Germany indefinitely suspended the use of the Oxford-AstraZeneca COVID vaccine for anyone under 60 following advice from STIKO, the country’s independent vaccine committee and external experts. The committee investigated reports of blood clots, some fatal, in people who received the vaccine.

According to the Associated Press, Health Minister Jens Spahn and state officials unanimously agreed to give the vaccine only to people 60 or older unless they belong to a high-risk category where the benefits outweigh the risk of a serious side-effect.

“In sum, it’s about weighing the risk of a side effect that is statistically small, but needs to be taken seriously, and the risk of falling ill with corona,” Spahn told reporters in Berlin.

The European Medicines Agency (EMA) today said they’ve not yet identified any risk factors — such as age, sex or a previous history of blood clotting disorders — associated with the AstraZeneca vaccine.

The EMA issued a new statement reiterating their previous conclusion that the vaccine’s benefits outweigh the risks, but cautioned that people should be aware of the “remote possibility” of rare blood clots occurring, and must seek immediate medical attention in case of symptoms.

The EMA said it “continues to work with the national authorities in the EU Member States to ensure that suspected cases of unusual blood clots are reported” and analyzed.

As The Defender reported Tuesday, several regions of Germany, including Berlin and Munich, temporarily paused the vaccine for people under 60 after Germany’s vaccine regulator disclosed 31 cases of a rare brain blood clot, nine of which resulted in deaths. The decision was made as a precaution ahead of a meeting with national medical regulators scheduled for later in the day yesterday.

The outcome of the Tuesday meeting in Germany was the decision, announced today, to indefinitely suspend the use of the AstraZeneca vaccine in people under 60.

The German regulators’ decision was “based on the currently available data on the occurrence of rare but very severe thromboembolic side effects. This side effect occurred four to 16 days after vaccination, predominantly in people [under] 60 years of age,” STIKO said.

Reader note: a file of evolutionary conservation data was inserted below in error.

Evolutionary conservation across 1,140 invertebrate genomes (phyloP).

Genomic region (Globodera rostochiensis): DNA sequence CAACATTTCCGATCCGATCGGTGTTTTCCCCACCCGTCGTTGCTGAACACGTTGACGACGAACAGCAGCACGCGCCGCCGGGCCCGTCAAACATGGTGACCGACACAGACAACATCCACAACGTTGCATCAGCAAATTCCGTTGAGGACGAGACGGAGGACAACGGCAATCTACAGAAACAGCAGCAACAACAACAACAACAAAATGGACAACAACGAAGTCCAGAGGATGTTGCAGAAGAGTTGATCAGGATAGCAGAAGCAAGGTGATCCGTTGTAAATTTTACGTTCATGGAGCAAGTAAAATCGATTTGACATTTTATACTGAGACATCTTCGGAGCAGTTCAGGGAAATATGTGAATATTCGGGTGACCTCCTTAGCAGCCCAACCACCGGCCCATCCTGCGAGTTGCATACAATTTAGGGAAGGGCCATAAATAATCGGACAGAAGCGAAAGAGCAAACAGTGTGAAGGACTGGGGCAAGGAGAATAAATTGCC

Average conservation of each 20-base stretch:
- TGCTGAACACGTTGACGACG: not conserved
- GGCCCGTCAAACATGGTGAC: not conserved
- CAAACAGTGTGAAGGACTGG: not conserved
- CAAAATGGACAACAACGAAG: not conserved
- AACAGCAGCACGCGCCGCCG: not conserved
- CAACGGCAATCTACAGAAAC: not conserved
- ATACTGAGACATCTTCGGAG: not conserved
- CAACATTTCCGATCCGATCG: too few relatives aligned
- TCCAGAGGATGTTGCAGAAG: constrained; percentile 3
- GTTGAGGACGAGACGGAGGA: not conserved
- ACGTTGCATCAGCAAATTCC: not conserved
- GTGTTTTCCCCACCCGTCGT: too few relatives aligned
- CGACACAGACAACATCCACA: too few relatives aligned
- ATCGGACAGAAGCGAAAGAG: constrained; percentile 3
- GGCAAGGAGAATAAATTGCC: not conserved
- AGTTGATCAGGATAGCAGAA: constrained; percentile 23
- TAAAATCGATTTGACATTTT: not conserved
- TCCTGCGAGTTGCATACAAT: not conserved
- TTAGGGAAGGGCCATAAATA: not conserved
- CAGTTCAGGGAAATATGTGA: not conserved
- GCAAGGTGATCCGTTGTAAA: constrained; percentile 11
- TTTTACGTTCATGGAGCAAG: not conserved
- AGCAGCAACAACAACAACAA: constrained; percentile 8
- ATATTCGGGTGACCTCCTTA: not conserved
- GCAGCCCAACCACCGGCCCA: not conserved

STIKO is also looking into the possibility of administering a second shot with a different COVID vaccine, for those who have already received their first dose.

Chancellor Angela Merkel said the suspension of the vaccine’s use in the under-60s would help boost citizens’ trust in AstraZeneca’s COVID vaccine after a series of missteps, Reuters reported.

“Everything is based on one principle and that is trust,” Merkel said. “Confidence arises from the knowledge that every suspicion is counted in every individual case.”

In a statement ahead of the announcement, the vaccine maker said tens of millions of people had received the vaccine and that the EU regulator and World Health Organization concluded the benefits outweighed the risks.

AstraZeneca told CNBC it would continue to analyze its database to understand “whether these very rare cases of blood clots associated with thrombocytopenia occur any more commonly than would be expected naturally in a population of millions of people.”

“We will continue to work with German authorities to address any questions they may have,” it added.

Previously, Germany had not given the vaccine to people 65 and over, saying there was insufficient data on its efficacy in that age group. Earlier this month, more than 20 countries, including Germany, suspended the use of the AstraZeneca vaccine after reports of rare blood clots in the brain, some resulting in death, in healthy people who received the vaccine.

Although authorized for use in the EU, AstraZeneca’s vaccine has been authorized for use in the EU, it has not yet received Emergency Use Authorization (EUA) in the U.S. The company plans to apply for EUA in the upcoming weeks. If approved, AstraZeneca would become the fourth available vaccine in the U.S., joining ModernaPfizer and Johnson & Johnson


From the Defender here.